Our research finds that election rules and systems impact women's representation in government. In the U.S. and other countries, women have fared best when there is proportional representation (PR). For more information about the rules and systems used around the world, please turn to our international research.
In the United States, multi-winner ranked choice voting is the best way to achieve proportional representation. In the sections below, we'll cover the importance of district design for women's representation, but please note that RepresentWomen only advocates for multi-winner districts (MMDs) in ranked choice elections. To learn more about ranked choice voting, please turn to our latest research on voting reforms.
Although multi-winner districts were once used to elect Congressional delegates to the U.S. House Representatives, today, our best examples come from state legislative chambers, cities, and counties. In the graph below, you'll find the percent of women elected to state legislatures that use multi-member districts.
*Please note that not all multi-member districts are created the same. And that women will tend to be better-represented in districts that elect three to five representatives than in two-member districts.
In the United States, state legislatures have the authority to partition their states into smaller subdivisions - or voting districts - from which representatives may be elected. In some districts, voters are represented by a single representative. In others, two or more people may be elected to represent a single constituency.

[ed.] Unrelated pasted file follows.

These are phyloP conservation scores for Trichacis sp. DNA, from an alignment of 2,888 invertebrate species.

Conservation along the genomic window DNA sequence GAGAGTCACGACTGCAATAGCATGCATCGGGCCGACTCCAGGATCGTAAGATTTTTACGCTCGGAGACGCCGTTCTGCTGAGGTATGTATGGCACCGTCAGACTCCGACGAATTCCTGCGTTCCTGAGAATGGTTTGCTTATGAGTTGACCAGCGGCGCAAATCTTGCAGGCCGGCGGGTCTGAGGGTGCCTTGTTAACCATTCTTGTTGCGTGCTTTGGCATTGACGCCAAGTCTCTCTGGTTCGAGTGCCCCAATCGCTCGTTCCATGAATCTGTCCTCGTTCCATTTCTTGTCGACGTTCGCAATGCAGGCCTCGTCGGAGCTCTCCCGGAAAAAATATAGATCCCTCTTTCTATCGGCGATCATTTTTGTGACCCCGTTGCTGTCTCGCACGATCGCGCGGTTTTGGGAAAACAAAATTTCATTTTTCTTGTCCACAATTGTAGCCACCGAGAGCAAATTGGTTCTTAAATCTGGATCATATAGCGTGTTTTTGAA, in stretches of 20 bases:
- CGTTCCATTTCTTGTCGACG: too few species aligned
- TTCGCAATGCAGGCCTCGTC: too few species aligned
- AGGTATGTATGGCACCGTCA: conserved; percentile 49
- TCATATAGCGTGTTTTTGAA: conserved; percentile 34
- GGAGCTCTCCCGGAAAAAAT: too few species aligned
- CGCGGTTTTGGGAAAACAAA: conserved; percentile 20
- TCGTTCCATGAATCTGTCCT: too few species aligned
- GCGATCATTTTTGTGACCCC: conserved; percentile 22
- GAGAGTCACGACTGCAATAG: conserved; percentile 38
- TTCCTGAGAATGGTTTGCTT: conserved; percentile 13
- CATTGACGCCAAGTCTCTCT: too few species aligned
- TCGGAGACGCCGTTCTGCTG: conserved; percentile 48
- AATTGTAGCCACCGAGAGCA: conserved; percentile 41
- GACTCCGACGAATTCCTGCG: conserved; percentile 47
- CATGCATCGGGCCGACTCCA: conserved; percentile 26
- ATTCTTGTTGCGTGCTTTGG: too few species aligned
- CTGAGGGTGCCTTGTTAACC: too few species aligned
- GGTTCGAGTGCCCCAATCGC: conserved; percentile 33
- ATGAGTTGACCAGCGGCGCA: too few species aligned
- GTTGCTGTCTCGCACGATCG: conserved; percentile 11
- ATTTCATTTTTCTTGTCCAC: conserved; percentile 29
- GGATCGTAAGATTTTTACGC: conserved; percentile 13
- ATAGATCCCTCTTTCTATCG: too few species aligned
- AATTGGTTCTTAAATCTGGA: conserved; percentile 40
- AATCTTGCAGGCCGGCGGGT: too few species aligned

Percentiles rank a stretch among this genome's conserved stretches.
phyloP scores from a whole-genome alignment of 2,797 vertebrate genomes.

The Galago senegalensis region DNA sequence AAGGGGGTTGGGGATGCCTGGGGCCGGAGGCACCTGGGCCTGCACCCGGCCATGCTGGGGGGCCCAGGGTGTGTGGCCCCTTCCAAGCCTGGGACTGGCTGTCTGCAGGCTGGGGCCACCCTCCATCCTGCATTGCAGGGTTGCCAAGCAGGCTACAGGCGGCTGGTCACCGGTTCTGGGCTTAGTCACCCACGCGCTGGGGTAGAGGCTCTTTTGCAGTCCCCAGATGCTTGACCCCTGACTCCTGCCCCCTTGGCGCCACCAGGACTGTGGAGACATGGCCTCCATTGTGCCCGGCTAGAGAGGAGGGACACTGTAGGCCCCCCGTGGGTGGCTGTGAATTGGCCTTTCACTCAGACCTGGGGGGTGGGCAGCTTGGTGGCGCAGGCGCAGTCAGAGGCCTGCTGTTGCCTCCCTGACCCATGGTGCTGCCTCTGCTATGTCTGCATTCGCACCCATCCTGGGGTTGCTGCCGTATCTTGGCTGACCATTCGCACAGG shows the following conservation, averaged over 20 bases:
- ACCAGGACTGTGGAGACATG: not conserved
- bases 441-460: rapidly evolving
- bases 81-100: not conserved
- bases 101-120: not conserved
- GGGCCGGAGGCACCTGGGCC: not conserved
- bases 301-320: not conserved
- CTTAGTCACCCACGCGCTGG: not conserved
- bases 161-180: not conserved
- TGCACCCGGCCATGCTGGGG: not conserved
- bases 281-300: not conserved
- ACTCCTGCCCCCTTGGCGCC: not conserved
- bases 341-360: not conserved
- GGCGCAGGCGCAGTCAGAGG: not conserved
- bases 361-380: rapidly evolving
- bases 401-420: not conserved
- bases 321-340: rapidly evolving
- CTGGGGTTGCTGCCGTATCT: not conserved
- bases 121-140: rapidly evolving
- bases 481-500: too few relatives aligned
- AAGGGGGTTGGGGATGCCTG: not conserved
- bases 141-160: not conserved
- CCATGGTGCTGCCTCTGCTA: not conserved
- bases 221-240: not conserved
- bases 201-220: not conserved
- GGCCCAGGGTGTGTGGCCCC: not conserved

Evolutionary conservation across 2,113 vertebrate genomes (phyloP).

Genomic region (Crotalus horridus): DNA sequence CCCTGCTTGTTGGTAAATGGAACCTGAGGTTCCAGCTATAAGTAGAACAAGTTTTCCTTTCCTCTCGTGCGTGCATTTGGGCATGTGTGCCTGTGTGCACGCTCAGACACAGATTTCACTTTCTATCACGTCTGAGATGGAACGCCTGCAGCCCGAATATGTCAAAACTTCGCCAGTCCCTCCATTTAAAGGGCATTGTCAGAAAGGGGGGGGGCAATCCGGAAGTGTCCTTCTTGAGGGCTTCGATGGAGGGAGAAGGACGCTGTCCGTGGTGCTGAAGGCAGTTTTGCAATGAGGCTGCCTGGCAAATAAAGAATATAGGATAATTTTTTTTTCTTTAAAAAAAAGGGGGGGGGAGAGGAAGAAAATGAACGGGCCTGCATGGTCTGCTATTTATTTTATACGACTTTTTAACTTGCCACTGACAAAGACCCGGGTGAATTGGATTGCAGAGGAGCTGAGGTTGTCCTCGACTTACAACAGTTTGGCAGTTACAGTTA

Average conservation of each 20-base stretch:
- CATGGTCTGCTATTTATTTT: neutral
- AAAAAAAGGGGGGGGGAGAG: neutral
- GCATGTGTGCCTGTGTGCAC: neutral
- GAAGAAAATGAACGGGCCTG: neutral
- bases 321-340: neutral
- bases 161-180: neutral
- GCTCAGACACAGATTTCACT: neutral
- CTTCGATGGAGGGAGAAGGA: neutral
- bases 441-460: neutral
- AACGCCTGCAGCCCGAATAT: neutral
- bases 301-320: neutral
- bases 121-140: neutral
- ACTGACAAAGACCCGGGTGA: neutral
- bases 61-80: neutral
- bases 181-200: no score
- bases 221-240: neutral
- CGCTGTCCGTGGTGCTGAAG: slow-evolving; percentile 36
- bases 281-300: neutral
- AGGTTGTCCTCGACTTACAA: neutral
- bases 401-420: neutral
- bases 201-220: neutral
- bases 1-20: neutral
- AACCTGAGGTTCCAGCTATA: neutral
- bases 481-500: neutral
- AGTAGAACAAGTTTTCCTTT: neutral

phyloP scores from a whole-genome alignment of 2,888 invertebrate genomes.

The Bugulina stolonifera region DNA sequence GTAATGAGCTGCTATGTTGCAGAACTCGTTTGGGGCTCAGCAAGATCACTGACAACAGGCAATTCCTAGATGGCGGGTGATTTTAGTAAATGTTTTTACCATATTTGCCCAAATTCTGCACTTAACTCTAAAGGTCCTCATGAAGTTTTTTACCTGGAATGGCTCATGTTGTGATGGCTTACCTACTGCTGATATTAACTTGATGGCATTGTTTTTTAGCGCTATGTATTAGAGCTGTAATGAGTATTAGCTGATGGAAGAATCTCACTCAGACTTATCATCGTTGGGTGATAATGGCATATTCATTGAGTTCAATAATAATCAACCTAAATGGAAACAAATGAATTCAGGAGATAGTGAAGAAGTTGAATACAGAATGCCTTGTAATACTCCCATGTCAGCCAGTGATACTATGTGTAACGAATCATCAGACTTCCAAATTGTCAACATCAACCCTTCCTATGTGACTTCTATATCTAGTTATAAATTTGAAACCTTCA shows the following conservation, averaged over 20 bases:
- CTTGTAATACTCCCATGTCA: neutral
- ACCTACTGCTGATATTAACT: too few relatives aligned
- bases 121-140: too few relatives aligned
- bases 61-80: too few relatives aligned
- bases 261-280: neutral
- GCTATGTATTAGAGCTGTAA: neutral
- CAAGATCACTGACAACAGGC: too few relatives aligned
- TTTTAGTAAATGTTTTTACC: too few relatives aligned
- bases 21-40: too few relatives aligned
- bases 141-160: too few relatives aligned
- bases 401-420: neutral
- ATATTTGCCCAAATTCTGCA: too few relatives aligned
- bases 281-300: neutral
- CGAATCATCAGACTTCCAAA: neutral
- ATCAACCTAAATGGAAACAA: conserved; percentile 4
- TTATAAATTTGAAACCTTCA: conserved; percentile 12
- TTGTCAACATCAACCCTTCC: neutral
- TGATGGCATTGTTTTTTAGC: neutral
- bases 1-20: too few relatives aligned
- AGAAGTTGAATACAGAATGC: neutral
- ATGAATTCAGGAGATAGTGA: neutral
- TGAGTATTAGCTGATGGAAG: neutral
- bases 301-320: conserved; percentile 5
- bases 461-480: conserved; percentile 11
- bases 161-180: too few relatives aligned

There are three types of voting districts in the United States:
The number of representatives elected from a single district to the same legislative body is a matter of district design (or district magnitude). Our research shows that electoral outcomes for women can vary significantly depending on the number of representatives elected.
Consider the following graph:
Maryland, New Hampshire, and West Virginia each use a combination of multi-winner and single-winner districts in their state legislatures. All else equal, women are consistently better-represented in multi-winner districts over single-winner districts.
Now consider the next graph:
Women's representation in state legislatures has grown steadily since 1976. Seven of the ten state legislatures that use multi-member districts have more women legislators than the national average (29%). The overall average of women's representation in state legislatures using MMDs (33%) is also higher than it is in those using SMDs.
Here is a case-example that demonstrates the importance of district design for women's representation. In the 1980s, Wyoming was one of the highest-ranking states for women's representation in state legislatures, with their representation reaching a peak of 34% in 1986. In 1992, the state ended its use of MMDs and began electing its representatives in SMDs instead. In 2020, women make up just 16% of the state legislature.
Political science research suggests that multi-member districts improve women’s representation for a variety of reasons, including:
In our annual Gender Parity Index, we credit states with achieving progress towards gender parity while noting how incremental and uneven progress has been. In the absence of systems-based approaches, progress towards parity will continue to lag behind its full potential - even as more women begin to run for office.
To achieve gender parity in our lifetimes, we need to support systems-based approaches to leveling the playing field and adopt multi-winner ranked choice voting on a national scale. With our partners at FairVote, we have conducted research on what this could look like in the U.S. House.
See the following map: